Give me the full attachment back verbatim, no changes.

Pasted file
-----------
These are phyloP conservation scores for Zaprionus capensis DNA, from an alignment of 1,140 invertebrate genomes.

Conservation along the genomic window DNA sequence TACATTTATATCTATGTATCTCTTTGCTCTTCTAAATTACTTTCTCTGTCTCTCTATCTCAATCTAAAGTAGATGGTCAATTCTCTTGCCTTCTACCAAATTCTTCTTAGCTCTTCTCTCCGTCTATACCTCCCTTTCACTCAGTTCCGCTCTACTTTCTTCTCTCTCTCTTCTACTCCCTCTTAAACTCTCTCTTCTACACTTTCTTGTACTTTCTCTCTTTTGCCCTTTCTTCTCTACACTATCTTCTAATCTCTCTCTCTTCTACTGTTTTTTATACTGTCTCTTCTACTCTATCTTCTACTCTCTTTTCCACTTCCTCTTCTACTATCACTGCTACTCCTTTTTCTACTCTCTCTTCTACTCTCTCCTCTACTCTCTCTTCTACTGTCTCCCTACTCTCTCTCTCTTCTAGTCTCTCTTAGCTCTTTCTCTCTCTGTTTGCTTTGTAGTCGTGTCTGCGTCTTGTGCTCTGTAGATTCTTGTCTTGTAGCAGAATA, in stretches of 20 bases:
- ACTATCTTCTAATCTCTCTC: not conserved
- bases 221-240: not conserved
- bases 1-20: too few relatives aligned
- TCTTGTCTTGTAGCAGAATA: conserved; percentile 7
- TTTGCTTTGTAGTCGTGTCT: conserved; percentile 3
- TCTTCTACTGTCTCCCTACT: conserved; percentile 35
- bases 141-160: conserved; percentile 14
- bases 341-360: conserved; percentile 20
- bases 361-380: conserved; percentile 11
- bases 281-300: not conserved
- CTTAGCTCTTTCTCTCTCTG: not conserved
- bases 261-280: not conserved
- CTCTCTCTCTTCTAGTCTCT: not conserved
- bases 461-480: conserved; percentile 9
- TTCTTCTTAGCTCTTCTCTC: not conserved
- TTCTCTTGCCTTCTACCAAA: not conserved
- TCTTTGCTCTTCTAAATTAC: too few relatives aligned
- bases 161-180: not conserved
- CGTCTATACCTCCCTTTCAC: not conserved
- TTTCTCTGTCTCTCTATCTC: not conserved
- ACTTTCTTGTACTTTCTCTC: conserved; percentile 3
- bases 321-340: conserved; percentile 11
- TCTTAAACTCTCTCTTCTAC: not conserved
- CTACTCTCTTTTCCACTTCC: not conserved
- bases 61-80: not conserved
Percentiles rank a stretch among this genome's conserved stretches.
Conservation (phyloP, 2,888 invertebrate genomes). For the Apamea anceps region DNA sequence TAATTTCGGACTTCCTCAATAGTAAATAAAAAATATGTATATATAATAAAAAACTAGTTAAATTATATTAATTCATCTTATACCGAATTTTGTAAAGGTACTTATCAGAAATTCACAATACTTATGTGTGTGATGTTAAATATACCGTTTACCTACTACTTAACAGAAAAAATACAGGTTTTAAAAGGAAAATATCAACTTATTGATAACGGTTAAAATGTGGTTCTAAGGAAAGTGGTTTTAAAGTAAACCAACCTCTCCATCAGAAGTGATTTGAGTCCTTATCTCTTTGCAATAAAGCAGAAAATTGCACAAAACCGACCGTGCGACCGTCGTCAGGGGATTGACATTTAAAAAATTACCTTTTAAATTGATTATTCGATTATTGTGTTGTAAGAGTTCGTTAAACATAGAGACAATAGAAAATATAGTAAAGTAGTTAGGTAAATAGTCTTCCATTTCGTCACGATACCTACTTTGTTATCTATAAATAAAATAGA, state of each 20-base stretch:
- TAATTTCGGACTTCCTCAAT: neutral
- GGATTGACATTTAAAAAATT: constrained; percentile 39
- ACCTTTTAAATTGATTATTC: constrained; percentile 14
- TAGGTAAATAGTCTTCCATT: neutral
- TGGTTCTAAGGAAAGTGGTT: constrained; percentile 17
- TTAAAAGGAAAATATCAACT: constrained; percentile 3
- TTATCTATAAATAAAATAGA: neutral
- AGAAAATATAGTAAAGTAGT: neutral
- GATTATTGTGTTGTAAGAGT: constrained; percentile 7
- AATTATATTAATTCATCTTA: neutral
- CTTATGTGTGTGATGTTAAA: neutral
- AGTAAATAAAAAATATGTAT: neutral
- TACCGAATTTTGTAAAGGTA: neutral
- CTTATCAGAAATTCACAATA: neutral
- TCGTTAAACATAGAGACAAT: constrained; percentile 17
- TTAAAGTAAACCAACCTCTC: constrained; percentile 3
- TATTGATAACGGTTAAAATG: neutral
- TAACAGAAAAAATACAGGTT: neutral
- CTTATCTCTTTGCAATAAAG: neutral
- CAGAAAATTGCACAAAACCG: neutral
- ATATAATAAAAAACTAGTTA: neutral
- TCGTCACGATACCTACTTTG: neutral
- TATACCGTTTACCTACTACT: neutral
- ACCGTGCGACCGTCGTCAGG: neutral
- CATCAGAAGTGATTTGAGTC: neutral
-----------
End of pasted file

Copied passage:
These are phyloP conservation scores for Zaprionus capensis DNA, from an alignment of 1,140 invertebrate genomes.

Conservation along the genomic window DNA sequence TACATTTATATCTATGTATCTCTTTGCTCTTCTAAATTACTTTCTCTGTCTCTCTATCTCAATCTAAAGTAGATGGTCAATTCTCTTGCCTTCTACCAAATTCTTCTTAGCTCTTCTCTCCGTCTATACCTCCCTTTCACTCAGTTCCGCTCTACTTTCTTCTCTCTCTCTTCTACTCCCTCTTAAACTCTCTCTTCTACACTTTCTTGTACTTTCTCTCTTTTGCCCTTTCTTCTCTACACTATCTTCTAATCTCTCTCTCTTCTACTGTTTTTTATACTGTCTCTTCTACTCTATCTTCTACTCTCTTTTCCACTTCCTCTTCTACTATCACTGCTACTCCTTTTTCTACTCTCTCTTCTACTCTCTCCTCTACTCTCTCTTCTACTGTCTCCCTACTCTCTCTCTCTTCTAGTCTCTCTTAGCTCTTTCTCTCTCTGTTTGCTTTGTAGTCGTGTCTGCGTCTTGTGCTCTGTAGATTCTTGTCTTGTAGCAGAATA, in stretches of 20 bases:
- ACTATCTTCTAATCTCTCTC: not conserved
- bases 221-240: not conserved
- bases 1-20: too few relatives aligned
- TCTTGTCTTGTAGCAGAATA: conserved; percentile 7
- TTTGCTTTGTAGTCGTGTCT: conserved; percentile 3
- TCTTCTACTGTCTCCCTACT: conserved; percentile 35
- bases 141-160: conserved; percentile 14
- bases 341-360: conserved; percentile 20
- bases 361-380: conserved; percentile 11
- bases 281-300: not conserved
- CTTAGCTCTTTCTCTCTCTG: not conserved
- bases 261-280: not conserved
- CTCTCTCTCTTCTAGTCTCT: not conserved
- bases 461-480: conserved; percentile 9
- TTCTTCTTAGCTCTTCTCTC: not conserved
- TTCTCTTGCCTTCTACCAAA: not conserved
- TCTTTGCTCTTCTAAATTAC: too few relatives aligned
- bases 161-180: not conserved
- CGTCTATACCTCCCTTTCAC: not conserved
- TTTCTCTGTCTCTCTATCTC: not conserved
- ACTTTCTTGTACTTTCTCTC: conserved; percentile 3
- bases 321-340: conserved; percentile 11
- TCTTAAACTCTCTCTTCTAC: not conserved
- CTACTCTCTTTTCCACTTCC: not conserved
- bases 61-80: not conserved
Percentiles rank a stretch among this genome's conserved stretches.
Conservation (phyloP, 2,888 invertebrate genomes). For the Apamea anceps region DNA sequence TAATTTCGGACTTCCTCAATAGTAAATAAAAAATATGTATATATAATAAAAAACTAGTTAAATTATATTAATTCATCTTATACCGAATTTTGTAAAGGTACTTATCAGAAATTCACAATACTTATGTGTGTGATGTTAAATATACCGTTTACCTACTACTTAACAGAAAAAATACAGGTTTTAAAAGGAAAATATCAACTTATTGATAACGGTTAAAATGTGGTTCTAAGGAAAGTGGTTTTAAAGTAAACCAACCTCTCCATCAGAAGTGATTTGAGTCCTTATCTCTTTGCAATAAAGCAGAAAATTGCACAAAACCGACCGTGCGACCGTCGTCAGGGGATTGACATTTAAAAAATTACCTTTTAAATTGATTATTCGATTATTGTGTTGTAAGAGTTCGTTAAACATAGAGACAATAGAAAATATAGTAAAGTAGTTAGGTAAATAGTCTTCCATTTCGTCACGATACCTACTTTGTTATCTATAAATAAAATAGA, state of each 20-base stretch:
- TAATTTCGGACTTCCTCAAT: neutral
- GGATTGACATTTAAAAAATT: constrained; percentile 39
- ACCTTTTAAATTGATTATTC: constrained; percentile 14
- TAGGTAAATAGTCTTCCATT: neutral
- TGGTTCTAAGGAAAGTGGTT: constrained; percentile 17
- TTAAAAGGAAAATATCAACT: constrained; percentile 3
- TTATCTATAAATAAAATAGA: neutral
- AGAAAATATAGTAAAGTAGT: neutral
- GATTATTGTGTTGTAAGAGT: constrained; percentile 7
- AATTATATTAATTCATCTTA: neutral
- CTTATGTGTGTGATGTTAAA: neutral
- AGTAAATAAAAAATATGTAT: neutral
- TACCGAATTTTGTAAAGGTA: neutral
- CTTATCAGAAATTCACAATA: neutral
- TCGTTAAACATAGAGACAAT: constrained; percentile 17
- TTAAAGTAAACCAACCTCTC: constrained; percentile 3
- TATTGATAACGGTTAAAATG: neutral
- TAACAGAAAAAATACAGGTT: neutral
- CTTATCTCTTTGCAATAAAG: neutral
- CAGAAAATTGCACAAAACCG: neutral
- ATATAATAAAAAACTAGTTA: neutral
- TCGTCACGATACCTACTTTG: neutral
- TATACCGTTTACCTACTACT: neutral
- ACCGTGCGACCGTCGTCAGG: neutral
- CATCAGAAGTGATTTGAGTC: neutral